“Why not?” from Donnie.

“We know they had a knife, right? If you’re gonna take somebody’s finger just to inflict pain, you go with the knife. Much more intimate, takes longer, shows you’re not squeamish, way more so than shooting off a finger.”
“Gang thing? Kill a stranger, bring back his finger to prove it?”

“But why blow it off if you need it intact and you’ve got a knife with you? Especially if it’s just some guy off the street; gunshot is going to bring the cops. And beyond that, if they’re not out simply to inflict pain, why not shoot him rather than cut his throat? But on the other hand, if they’re out to inflict pain, why not cut the finger off rather than shooting it off?” I stood there with my eyes closed for a second. “So I’d say what we’ve got here is, the killing was personal- hence the knife- but their time was limited, so whatever purpose the thing with the finger served, it had to be done with the gun.” I cautiously tilted my coffee toward the tip of my tongue. Finally suitable for drinking. “Let’s head back, see what we’ve got on the guy. Let’s hope there’s something on the books that jibes with a slit throat, because otherwise we’re starting from scratch.”

Any police department, particularly a big-city police department, is still very much a boys’ club, whatever they might tell you. I’m good at what I do- I’m not going to pretend otherwise- but these aren’t circumstances a single person is going to change. I’m sure it would be worse if I were some skinny blonde with huge tits. I’m about five-eight, black hair, blue eyes, with an ass and a belly. When you see a lady-cop on TV, she doesn’t look like me. It’s much more subtle these days- I’m not getting my ass grabbed or porn stuck in my desk, but I’ve felt it every time I’ve allowed myself to get angry or passionate about anything on the job, I can just see the shared mental groan go up among all the lads- Bitches be emotionally compromised, am I right? That’s why I would never be able to work Domestic or Sex Crimes- hell yes, I’m emotionally compromised when it comes to that.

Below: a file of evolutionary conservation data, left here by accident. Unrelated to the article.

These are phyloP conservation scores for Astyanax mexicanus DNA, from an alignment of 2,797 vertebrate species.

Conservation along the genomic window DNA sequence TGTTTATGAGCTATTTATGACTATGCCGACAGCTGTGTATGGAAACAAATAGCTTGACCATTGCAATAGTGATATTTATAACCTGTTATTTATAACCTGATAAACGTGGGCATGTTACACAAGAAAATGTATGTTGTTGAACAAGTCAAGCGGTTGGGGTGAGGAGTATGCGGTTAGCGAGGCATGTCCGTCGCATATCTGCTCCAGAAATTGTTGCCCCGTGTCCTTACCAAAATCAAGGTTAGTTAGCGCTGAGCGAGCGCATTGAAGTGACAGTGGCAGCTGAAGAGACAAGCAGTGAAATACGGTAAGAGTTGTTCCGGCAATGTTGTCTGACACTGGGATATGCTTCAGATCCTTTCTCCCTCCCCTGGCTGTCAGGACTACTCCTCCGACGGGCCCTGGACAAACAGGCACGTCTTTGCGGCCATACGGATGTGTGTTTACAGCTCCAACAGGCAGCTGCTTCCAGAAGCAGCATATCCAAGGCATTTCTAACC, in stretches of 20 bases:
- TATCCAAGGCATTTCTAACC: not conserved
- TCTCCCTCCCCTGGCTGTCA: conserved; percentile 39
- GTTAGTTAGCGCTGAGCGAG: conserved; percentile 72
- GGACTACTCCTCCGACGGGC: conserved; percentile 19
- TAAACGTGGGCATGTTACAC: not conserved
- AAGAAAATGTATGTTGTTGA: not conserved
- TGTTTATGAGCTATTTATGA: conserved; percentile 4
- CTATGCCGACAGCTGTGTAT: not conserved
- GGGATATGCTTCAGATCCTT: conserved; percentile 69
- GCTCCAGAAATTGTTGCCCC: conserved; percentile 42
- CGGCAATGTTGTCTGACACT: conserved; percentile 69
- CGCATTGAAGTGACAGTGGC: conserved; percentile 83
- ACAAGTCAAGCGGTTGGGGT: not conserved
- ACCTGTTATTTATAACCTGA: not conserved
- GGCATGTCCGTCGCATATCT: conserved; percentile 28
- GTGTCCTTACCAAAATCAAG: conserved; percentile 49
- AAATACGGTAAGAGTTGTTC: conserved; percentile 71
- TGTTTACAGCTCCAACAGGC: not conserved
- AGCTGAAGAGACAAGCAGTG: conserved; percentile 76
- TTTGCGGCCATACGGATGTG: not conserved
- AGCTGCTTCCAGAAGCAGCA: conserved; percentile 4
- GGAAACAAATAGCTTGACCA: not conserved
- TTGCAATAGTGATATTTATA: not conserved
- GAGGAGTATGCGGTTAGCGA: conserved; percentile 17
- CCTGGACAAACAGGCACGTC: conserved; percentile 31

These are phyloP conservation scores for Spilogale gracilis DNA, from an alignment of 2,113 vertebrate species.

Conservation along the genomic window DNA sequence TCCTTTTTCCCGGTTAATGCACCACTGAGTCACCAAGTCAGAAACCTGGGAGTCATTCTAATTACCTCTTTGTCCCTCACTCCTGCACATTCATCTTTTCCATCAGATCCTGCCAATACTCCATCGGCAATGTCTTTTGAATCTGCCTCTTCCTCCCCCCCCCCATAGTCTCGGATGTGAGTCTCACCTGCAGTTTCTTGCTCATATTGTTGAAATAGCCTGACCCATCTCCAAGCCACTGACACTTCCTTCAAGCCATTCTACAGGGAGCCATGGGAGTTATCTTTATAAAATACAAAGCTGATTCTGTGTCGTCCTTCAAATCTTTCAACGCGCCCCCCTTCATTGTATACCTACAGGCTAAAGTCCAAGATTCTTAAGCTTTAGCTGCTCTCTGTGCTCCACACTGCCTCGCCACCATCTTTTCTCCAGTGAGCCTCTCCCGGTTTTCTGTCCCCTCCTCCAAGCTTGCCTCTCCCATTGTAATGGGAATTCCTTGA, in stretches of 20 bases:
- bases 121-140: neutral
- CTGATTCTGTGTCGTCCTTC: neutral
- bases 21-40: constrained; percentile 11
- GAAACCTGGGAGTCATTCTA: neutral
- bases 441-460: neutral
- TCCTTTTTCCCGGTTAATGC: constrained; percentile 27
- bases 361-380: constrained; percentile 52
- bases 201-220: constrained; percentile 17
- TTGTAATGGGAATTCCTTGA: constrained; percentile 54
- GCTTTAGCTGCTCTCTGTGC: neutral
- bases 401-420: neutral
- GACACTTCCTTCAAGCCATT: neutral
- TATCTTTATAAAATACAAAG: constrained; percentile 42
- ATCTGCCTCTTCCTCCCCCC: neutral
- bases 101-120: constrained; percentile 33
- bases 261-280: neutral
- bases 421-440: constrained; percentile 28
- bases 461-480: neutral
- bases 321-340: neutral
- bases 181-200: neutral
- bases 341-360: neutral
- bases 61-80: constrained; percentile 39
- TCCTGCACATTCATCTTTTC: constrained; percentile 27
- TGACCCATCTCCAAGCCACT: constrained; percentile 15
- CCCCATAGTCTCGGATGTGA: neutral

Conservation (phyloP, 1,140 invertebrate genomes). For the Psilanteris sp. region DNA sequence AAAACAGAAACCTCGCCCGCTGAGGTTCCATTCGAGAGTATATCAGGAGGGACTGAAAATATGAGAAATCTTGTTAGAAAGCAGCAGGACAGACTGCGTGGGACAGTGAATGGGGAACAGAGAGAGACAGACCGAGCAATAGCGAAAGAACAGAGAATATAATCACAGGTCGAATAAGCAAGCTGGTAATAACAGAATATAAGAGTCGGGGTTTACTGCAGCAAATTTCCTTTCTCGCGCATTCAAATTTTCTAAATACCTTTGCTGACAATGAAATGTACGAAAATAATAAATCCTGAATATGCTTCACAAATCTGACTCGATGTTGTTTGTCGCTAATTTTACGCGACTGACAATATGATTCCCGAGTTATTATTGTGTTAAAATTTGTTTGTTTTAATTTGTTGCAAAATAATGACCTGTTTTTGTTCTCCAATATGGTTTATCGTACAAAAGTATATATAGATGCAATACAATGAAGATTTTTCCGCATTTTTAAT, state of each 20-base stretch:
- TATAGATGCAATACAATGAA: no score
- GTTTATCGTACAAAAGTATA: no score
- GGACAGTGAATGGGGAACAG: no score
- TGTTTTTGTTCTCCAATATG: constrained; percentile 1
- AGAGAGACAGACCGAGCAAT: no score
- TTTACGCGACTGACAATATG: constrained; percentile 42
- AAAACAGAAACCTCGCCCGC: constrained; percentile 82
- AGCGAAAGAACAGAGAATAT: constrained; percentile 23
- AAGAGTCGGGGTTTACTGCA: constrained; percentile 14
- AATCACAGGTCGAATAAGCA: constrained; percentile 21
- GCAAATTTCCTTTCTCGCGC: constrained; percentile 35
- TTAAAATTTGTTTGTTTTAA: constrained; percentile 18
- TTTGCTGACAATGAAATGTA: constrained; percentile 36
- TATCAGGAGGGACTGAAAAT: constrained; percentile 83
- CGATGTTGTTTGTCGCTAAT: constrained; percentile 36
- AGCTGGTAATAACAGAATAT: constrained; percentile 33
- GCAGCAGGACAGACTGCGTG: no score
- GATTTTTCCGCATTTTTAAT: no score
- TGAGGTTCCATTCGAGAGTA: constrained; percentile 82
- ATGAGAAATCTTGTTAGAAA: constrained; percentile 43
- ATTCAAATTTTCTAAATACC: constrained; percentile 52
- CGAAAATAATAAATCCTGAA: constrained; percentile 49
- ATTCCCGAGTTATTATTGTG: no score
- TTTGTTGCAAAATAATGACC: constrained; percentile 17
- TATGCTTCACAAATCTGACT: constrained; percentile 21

So I shuddered when I put Vickner’s name into the system and found the forcible rape and sexual battery charges from 2005. I’m not the kind of person who thinks every man accused of rape should be presumed to be guilty, but the evidence and facts of the case were very much against Vickner. Well, except for the fact that he was willing to snitch for them. Loath as I was to admit it, Vickner’s priors meant I was going to have to talk to Octavia Tuck. You ask a cop why they became a cop and you’ll get all sorts of answers of various levels of sincerity, but I doubt a lot of them will say “to shake down rape victims”. Some of them might think it, though.

Forensics had determined that Vickner’s time of death was around 3:00 a.m., indicating that he was either dropped in the park by someone who had to travel at least an hour to get there or who wanted to wait until the rain stopped. Unfortunately, this also meant Octavia’s alibi would likely be that she was at home in bed, with no one to corroborate. I put it off for as long as I could, looking around for known associates of Rashard Powell, the dealer Vickner had rolled over on, but none of them were credible enough as killers to bear further investigation; the ugly truth was, Powell had been a small-timer who was mostly just selling nickel-bags to his friends and didn’t even appear to own a gun, but he was black and a Threat to the Community, which automatically made him a bigger fish than a rapist. I drove to Octavia’s apartment in Bed-Stuy around 11:00, girding myself to feel like shit.